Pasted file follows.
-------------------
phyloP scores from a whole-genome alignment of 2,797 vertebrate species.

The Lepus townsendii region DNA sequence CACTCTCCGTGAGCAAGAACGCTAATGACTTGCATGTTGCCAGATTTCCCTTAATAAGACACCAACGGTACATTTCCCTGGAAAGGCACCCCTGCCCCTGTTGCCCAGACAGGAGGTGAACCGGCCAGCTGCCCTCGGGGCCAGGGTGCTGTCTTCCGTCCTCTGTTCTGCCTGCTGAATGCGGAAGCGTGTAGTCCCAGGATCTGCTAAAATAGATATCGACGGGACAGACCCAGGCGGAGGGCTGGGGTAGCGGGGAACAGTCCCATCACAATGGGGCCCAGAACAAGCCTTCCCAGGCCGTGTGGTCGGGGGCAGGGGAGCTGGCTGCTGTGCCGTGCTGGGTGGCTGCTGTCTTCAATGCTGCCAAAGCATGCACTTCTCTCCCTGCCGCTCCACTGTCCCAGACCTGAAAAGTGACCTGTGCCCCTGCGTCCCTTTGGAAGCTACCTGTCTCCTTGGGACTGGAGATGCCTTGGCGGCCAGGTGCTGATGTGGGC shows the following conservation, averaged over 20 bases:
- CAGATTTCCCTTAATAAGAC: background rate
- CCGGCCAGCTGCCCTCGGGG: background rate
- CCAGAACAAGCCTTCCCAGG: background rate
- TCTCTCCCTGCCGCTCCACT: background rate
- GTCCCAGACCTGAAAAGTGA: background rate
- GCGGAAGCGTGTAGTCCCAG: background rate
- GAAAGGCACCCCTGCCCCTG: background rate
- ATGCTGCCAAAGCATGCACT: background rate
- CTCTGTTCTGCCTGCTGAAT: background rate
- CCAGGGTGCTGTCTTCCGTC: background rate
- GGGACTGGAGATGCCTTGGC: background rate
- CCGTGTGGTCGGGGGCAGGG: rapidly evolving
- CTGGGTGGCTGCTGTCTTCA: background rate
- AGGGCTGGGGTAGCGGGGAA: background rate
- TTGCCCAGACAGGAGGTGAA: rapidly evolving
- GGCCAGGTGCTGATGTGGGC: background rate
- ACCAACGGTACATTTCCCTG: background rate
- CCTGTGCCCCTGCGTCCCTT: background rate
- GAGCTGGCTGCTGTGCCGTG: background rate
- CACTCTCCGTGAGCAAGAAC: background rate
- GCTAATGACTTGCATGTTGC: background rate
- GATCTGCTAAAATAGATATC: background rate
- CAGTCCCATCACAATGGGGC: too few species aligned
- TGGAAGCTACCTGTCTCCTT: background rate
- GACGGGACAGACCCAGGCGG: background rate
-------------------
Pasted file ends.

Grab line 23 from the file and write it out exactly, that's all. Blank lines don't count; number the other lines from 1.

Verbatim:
- GCTAATGACTTGCATGTTGC: background rate